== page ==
Five steps recommended to set up sieve shaker operating time
The operating time of a sieve shaker is very important for sieve analysis result.
This is because the sieve stack has a range of different aperture sizes, and some are smaller than the nominal and some are larger. The longer the running time for the shaker, the greater chance for larger-than-nominal particles coming through the sieve that are not supposed to. If the stack of sieves has a wide range of aperture sizes, there is likely to be a compounded error.
There are industry standards for sieving operating times for different materials to refer to. However, to determine the correct operating time for a new material, or to confirm the accuracy of existing specifications, the following five steps can help to set up a more accurate operating time.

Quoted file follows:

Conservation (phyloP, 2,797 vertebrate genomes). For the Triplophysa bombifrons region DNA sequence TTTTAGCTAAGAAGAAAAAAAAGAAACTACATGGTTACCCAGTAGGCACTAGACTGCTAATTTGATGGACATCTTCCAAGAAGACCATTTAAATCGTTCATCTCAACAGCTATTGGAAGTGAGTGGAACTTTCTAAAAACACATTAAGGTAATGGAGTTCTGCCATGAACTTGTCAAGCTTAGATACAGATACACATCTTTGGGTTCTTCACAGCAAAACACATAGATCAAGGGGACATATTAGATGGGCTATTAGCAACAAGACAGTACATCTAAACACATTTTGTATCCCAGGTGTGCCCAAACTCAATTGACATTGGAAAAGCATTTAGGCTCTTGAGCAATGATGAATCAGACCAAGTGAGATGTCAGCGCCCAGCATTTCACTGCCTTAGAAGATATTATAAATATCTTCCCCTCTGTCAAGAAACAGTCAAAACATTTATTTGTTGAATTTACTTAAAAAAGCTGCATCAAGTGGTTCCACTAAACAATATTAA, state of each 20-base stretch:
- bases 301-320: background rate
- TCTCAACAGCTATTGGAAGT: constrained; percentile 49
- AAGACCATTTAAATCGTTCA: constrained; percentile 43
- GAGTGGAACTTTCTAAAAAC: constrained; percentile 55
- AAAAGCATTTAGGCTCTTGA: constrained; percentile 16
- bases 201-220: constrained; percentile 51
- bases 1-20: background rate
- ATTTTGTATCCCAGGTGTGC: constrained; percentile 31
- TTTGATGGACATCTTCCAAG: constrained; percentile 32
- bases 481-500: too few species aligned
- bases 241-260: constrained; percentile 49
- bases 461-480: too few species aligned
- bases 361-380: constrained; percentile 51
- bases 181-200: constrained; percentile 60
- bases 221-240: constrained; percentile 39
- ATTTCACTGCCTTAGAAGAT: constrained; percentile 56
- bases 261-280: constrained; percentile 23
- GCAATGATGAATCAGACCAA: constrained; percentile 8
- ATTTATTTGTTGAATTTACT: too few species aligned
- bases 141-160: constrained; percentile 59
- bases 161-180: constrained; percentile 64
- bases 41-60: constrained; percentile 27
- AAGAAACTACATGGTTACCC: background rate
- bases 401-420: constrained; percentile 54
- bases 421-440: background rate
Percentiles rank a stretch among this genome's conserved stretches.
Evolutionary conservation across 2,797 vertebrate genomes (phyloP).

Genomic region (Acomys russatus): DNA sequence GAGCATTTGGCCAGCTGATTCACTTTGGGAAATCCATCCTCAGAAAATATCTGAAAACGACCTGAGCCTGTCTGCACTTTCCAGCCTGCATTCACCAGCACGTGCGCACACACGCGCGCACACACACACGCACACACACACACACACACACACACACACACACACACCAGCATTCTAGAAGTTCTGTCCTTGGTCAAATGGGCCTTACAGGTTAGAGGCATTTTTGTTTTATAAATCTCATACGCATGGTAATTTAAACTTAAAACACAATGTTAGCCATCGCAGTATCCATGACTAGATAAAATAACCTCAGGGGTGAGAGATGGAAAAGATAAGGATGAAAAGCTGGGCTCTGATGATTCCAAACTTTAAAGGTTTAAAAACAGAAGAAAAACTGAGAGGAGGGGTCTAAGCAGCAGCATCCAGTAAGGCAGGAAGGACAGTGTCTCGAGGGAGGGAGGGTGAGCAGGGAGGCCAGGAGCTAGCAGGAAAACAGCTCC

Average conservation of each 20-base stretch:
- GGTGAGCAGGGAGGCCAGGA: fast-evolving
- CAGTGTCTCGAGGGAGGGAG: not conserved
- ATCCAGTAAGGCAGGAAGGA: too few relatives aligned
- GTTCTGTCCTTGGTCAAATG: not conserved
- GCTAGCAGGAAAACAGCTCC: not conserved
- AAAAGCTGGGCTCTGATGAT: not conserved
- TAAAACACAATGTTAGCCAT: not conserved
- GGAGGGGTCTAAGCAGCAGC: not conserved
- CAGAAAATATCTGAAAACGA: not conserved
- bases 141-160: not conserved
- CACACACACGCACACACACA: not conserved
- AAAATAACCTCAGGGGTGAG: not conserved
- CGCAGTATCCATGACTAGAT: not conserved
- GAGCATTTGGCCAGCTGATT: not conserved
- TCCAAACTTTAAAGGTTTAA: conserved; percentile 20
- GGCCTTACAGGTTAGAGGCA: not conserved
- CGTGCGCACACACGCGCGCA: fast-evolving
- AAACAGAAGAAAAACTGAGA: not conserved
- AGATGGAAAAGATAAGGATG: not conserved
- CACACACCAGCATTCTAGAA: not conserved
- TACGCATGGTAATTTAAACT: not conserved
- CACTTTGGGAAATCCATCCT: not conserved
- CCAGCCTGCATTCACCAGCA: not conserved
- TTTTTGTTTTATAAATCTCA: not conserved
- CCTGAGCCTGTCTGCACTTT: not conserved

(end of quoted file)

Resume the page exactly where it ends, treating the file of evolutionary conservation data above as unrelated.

Step 1. Weigh up the sample needed to be tested and prepare a stack of Glenammer test sieves and a Glenammer sieve shaker. (Click to Read more about sieving analysis instruction)
Step 2. Run the sieve shaker for 5 minutes first, and weigh the residue in the pan. Record in column 3 (weight), and calculate the percentage increase in relation to the starting weight in column 4.
Step 3. Run the sieve shaker for one additional minute, weigh the residue and record the number and increased percentage compared with the 1st test.
Step 4. Repeat Step 3 a few times, and keep recording the data.
Step 5. When the percentage increase drops below to 1%, the total operation time should be recorded and the test completed.
When the change in percentage of sample passing through in the 1 minute period drops to below 1%, the total operating time can be considered a relatively accurate shaking time for subsequent analysis.
Advantech Mfg. (2001) Test Sieving: Principles and Procedures. Available at: http://www.espanol-advantechmfg.com/pdf/principles_procedures_manual_with_tables-2.pdf (Accessed: 23 February 2017).